Class Notes (808,703)
Canada (493,376)
Statistics (237)
STAT151 (146)


4 Pages
Unlock Document

University of Alberta
Paul Cartledge

6.1 Random Variables Def’n: A random variable is a numerical measurement of the outcome of a random phenomenon. A discrete random variableis a random variable that assumes separate values. e.g. # of people who think stats is dry The probability distribution of a discrete random variable lists all possible values that the random variable can assume and their corresponding probabilities. Notation: X = random variable; x = particular value; P(X = x) denotes probability that X equals the value x. Ex6.1) Toss a coin 3 times. Let X be the number of heads. 8 possible values: HHH, HHT, HTH, THH, HTT, THT, TTH, TTT 6Xa0le x P(X = x) 0 0.125 1 0.375 2 0.375 3 0.125 Two noticeable characteristics for discrete probability distribution: 1. 0 ≤ P(X = x) ≤ 1 for each value of x 2. ∑ P(X = x) = 1 Ex6.2) “no heads”: P(X = 0) = 0.125 “at least one head”: P(X ≥ 1) = P(X = 1) + P(X = 2) + P(X = 3) = 0.375 + 0.375 + 0.125 = 0.875 “less than 2 heads”: P(X < 2) = P(X = 0) + P(X = 1) = 0.125 + 0.375 = 0.500 The population mean µ of a discrete random variable is a measure of the center of its distribution. It can be seen as a long-run average under replication. More precisely, µ = x P(X = x ) ∑ i i Sometimes referred to as µ = E(X) = the expected value of X (see STAT 265). Keep in mind that µ is not necessarily a “typical” value of X (it’s not the mode). Ex6.3) Using Table 6X0, µ = ∑ x i(X = x i = (0)(0.125) + (1)(0.375) + (2)(0.375) + (3)(0.125) = 1.5 Æ On average, the number of heads from 3 coin tosses is 1.5. Ex6.4) Toss an unfair coin 3 times (hypothetical). Let X be as in previous example. x P(X = x) µ = ∑ xiP(X = x i 0 0.10 1 0.05 = (0)(0.10) + (1)(0.05) + (2)(0.20) + (3)(0.65) 2 0.20 = 2.4 3 0.65 As 2 example shows, interpretation of µ as a measure of center of a distribution is more useful when the distribution is roughly symmetric, less useful when the distribution is highly skewed. The population standard deviation σ of a discrete random variable is a measure of variability of its distribution. As before, the standard deviation is defined as the square root of the population variance σ , given by 2 σ = ∑ (xi− µ) P(X = x ) i ∑ xiP(X = x ) i µ 2 Continuous Distribution: Def’n: A continuous random variable assumes any value contained in one or more intervals. e.g. average alcohol intake by a student, average alcohol outtake by a student The probability distributionof a continuous r.v. is specified by a curve. Two noticeable characteristics for continuous probability distribution (sans calculus): 1. The probability that X assumes a value in any interval lies in the range 0 to 1. 2. The interval containing all possible values has probability equal to 1, so the total area under the curve equals 1. (corresponding diagrams drawn in class) Using probability symbols, point 1 is denoted by P(a ≤ X ≤ b) = Area under the curve from a to b (diagram drawn in class) The probability that a continuous random variable X assumes a single value is always zero. This is because the area of a line, which represents a single point, is zero. (diagram drawn in class) In general, if a and b are two of the values that X can assume, then P(a) = 0 and P(b) = 0 Hence, P(a ≤ X ≤ b) = P(a < X < b). For a continuous probability distribution, the probability is always calculated for an interval. Either like abov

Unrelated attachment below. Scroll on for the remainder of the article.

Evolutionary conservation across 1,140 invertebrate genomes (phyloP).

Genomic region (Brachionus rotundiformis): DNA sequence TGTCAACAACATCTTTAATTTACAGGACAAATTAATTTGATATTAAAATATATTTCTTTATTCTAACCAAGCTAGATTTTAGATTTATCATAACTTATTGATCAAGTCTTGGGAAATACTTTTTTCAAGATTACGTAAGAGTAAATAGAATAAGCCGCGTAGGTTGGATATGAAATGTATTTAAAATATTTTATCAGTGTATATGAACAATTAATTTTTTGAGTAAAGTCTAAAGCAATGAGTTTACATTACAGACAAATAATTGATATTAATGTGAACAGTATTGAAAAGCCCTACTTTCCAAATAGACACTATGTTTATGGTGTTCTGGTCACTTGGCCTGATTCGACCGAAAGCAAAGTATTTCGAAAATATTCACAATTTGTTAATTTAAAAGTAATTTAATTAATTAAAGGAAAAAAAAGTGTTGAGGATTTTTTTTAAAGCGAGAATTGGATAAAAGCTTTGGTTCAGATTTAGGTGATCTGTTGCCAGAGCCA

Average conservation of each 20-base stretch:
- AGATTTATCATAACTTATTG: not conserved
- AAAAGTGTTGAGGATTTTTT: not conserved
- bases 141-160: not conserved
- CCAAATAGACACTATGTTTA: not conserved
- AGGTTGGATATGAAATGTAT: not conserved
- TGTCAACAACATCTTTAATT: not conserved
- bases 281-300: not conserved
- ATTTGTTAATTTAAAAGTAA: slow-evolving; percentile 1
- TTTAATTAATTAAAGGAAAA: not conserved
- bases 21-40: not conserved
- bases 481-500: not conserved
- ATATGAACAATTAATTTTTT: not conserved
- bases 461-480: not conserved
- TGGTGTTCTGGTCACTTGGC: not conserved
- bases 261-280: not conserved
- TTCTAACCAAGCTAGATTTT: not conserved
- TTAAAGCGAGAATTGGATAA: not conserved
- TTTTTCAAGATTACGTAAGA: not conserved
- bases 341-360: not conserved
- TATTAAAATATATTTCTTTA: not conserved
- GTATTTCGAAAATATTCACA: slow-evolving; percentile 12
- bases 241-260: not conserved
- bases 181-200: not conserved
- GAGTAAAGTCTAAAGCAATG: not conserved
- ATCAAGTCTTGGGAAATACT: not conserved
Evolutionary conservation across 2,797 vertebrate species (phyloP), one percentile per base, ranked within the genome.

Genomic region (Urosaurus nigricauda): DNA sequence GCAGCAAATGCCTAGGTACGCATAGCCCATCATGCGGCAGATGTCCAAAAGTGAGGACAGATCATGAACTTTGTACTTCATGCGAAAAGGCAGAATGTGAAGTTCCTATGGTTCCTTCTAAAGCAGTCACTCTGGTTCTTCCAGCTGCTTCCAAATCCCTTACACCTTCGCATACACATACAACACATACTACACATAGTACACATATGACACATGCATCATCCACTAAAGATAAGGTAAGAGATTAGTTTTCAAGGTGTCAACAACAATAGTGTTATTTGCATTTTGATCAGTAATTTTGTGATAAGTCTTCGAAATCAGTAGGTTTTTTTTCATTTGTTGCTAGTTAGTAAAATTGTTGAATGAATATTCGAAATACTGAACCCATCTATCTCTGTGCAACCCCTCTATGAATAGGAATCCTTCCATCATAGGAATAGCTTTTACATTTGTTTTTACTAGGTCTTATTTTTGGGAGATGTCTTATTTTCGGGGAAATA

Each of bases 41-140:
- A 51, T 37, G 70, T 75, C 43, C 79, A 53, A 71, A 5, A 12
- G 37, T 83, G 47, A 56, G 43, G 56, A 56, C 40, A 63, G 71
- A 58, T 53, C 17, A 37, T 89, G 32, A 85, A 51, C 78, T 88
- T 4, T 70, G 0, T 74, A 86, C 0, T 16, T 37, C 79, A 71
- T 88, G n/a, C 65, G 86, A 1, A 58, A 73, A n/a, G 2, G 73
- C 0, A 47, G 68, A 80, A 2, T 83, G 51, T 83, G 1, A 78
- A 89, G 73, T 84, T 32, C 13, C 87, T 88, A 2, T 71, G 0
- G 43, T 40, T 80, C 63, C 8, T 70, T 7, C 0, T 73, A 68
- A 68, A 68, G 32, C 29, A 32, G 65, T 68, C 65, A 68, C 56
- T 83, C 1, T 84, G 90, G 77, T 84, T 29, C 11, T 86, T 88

More Less

Related notes for STAT151

Log In


Don't have an account?

Join OneClass

Access over 10 million pages of study
documents for 1.3 million courses.

Sign up

Join to view


By registering, I agree to the Terms and Privacy Policies
Already have an account?
Just a few more details

So we can recommend you notes for your school.

Reset Password

Please enter below the email address you registered with and we will send you a link to reset your password.

Add your courses

Get notes from the top students in your class.